Just as alcohol addiction is a process that begins with the first drink, treatment for alcohol dependency involves a subsequent process that includes ongoing counseling and support long after treatment for the alcohol dependency.
Addiction doesn’t just disappear when someone stops drinking. It’s a memory stored in the brain that can remain for years following that last drink. This doesn’t mean cravings will be as intense or ever present as they are when you first enter treatment, but that the sensitivity to alcohol remains.
This sensitivity along with environmental triggers mean someone who has made it through treatment for alcohol addiction, will benefit from continued counseling and support for their addiction help them stay in recovery.
How Triggers Can Lead To Relapse
Relapse can occur when drug or alcohol cravings are triggered. Many think taking a sip of that celebratory champagne years after their recovery from alcohol addiction won’t matter, however, the brain’s neural network, rewired for sensitivity to the euphoric effects from the substance, can trigger cravings for alcohol so sudden and severe, they result in relapse.
Knowing how to avoid these triggers and where to turn when cravings are intense is part of an ongoing recovery strategy from alcohol addiction. Continued counseling and support from friends and family is critical for long-term success.
Alcohol Addiction Triggers
Alcohol acts as a central nervous system depressant, increasing neurotransmission of gamma-Aminobutyric acid (GABA), which normally regulates muscle tension and stress responses in the body. Once GABA is stimulated, the resulting state of relaxation triggers the pleasure centers of the brain, flooding the neural network with dopamine and endorphins.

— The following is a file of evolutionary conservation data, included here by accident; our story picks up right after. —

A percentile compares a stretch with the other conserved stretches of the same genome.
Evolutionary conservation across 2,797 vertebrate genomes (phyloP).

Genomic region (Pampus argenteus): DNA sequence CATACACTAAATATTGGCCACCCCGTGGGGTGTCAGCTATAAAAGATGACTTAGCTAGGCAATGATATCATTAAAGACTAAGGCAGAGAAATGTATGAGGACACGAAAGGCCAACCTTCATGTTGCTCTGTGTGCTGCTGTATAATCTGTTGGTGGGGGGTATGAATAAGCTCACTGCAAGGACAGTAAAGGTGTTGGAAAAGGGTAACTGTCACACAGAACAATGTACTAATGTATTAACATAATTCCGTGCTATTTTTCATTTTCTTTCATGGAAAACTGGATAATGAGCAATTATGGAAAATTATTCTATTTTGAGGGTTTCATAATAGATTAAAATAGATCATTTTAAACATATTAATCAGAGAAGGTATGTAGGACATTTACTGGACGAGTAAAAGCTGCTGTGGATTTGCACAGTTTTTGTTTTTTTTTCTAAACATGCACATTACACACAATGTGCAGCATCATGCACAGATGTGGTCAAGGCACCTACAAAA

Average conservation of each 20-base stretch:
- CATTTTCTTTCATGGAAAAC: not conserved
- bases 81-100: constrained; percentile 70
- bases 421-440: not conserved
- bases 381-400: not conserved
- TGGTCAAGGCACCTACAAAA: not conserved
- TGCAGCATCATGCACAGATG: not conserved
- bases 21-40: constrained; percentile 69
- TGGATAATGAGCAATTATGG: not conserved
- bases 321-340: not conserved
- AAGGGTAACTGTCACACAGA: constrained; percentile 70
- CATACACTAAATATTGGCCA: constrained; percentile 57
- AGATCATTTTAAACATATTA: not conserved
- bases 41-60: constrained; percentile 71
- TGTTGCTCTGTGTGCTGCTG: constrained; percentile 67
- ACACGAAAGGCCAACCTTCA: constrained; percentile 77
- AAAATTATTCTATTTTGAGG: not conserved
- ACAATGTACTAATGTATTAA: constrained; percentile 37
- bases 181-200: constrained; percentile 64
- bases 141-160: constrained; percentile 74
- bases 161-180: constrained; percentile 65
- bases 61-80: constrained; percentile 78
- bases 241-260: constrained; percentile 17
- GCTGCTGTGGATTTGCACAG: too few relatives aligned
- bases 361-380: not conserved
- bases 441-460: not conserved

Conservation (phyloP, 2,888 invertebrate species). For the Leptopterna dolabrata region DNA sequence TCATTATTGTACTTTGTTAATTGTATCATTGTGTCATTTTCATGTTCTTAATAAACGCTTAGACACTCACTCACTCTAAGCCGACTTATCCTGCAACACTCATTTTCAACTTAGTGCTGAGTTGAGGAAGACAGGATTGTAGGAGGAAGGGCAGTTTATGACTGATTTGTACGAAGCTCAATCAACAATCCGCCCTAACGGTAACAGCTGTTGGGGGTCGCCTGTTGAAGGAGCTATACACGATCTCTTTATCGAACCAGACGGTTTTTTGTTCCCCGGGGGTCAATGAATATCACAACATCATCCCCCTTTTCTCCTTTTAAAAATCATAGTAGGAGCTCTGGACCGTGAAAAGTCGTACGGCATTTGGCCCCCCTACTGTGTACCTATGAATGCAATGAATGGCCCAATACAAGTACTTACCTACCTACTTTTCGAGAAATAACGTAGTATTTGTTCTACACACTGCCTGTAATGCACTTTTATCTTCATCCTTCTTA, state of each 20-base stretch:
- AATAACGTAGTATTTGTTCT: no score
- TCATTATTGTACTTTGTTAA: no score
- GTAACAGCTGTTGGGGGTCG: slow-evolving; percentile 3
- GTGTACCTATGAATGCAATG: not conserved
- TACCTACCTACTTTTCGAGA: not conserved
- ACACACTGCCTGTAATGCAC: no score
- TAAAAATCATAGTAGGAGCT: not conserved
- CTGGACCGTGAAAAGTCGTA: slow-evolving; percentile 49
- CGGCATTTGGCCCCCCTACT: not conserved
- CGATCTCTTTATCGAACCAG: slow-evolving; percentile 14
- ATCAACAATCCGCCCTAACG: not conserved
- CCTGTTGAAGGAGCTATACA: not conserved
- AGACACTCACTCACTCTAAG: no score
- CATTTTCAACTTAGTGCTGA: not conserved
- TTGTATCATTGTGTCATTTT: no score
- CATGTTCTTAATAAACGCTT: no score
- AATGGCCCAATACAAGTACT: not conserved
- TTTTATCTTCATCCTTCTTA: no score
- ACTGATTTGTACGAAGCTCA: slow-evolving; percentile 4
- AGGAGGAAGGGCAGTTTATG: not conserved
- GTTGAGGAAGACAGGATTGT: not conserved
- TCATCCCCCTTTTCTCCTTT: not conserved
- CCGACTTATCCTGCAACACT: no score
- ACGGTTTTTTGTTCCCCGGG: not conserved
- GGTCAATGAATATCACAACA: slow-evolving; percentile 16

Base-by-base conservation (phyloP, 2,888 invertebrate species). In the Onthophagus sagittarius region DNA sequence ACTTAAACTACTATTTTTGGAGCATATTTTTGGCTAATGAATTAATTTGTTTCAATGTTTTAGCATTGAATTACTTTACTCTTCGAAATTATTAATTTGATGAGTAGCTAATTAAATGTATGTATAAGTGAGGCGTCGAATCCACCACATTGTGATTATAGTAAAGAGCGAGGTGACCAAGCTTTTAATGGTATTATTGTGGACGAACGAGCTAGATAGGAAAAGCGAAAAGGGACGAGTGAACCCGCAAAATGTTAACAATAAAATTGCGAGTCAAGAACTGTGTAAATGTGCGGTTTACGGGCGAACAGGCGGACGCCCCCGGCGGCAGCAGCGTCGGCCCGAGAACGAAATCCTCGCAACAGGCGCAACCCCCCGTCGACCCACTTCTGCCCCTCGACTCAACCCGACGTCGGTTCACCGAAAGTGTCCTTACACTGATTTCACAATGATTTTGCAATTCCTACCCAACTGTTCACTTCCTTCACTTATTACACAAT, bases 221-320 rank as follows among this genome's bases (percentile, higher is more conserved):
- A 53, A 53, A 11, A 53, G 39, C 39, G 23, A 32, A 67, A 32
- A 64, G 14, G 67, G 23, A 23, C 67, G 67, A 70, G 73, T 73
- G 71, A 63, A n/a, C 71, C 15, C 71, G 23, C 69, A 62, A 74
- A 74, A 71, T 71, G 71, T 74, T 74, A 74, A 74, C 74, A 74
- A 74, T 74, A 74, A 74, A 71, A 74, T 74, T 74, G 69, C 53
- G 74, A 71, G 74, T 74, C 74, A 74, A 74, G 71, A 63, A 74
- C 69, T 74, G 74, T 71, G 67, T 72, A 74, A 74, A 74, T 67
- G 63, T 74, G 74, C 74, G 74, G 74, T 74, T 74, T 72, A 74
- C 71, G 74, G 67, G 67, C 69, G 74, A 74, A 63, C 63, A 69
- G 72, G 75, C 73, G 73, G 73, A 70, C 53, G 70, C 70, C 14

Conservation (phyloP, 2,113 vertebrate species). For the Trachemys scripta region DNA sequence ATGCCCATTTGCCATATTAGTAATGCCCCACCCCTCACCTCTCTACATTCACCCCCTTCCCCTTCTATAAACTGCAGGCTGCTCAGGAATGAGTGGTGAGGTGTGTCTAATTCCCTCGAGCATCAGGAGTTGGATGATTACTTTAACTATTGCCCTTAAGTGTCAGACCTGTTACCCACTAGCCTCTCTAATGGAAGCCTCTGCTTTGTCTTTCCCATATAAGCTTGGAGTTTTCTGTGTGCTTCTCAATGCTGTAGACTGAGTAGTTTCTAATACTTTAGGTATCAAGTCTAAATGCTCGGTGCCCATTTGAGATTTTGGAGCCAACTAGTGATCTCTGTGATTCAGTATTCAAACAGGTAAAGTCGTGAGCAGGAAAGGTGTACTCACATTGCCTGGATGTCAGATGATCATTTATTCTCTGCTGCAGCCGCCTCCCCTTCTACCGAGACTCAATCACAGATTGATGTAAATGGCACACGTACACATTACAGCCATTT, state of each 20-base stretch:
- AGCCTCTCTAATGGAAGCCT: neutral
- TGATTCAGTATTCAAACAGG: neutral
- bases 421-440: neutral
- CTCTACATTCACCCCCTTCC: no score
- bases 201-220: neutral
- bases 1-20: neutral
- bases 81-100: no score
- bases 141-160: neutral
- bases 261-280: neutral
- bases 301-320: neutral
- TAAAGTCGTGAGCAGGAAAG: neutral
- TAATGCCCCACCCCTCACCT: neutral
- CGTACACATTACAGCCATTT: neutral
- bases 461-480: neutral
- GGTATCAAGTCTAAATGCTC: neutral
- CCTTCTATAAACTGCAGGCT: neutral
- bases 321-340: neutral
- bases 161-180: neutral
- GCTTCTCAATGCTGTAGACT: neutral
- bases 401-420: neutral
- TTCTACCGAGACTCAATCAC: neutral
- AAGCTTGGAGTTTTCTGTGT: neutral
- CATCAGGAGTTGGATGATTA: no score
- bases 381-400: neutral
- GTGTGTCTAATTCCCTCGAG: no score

When someone consumes alcohol, especially when they have a genetic predisposition toward alcohol addiction, this resulting dopamine response can leave a person feeling significantly relaxed and euphoric.
This physiological mechanism does not go unnoticed by the brain. It normally equates dopamine release with activities relating to survival like food, sex, and sleep. When triggered by an activity like consuming alcohol, it begins to associate the act of drinking with survival.
While this process is unfolding, the brain is also keying in to some other details surrounding this dopamine response. These details can include the location where you typically engaged in drinking alcohol, the people with whom you drank, or bottles or other containers that held the beverage. If you normally drank with friends, those same friends can unwittingly trigger a craving for alcohol following recovery. Your body now equates something like a social setting with accessibility to the substance it deems necessary for survival.
Internal triggers also exist. Stress or depression and other factors can lead a person to drink excessively as a way to cope with feelings they’re unable to handle. Additionally, someone who has recently undergone treatment for alcohol addiction may suddenly feel overconfident, and decide they can handle the recovery process on their own. Or the contrary may be true, a person who has recovered from addiction may feel overwhelmed by the new realities they face, leaving them wallowing in self pity and low self esteem. Without ongoing counseling, either attitude is common in relapse.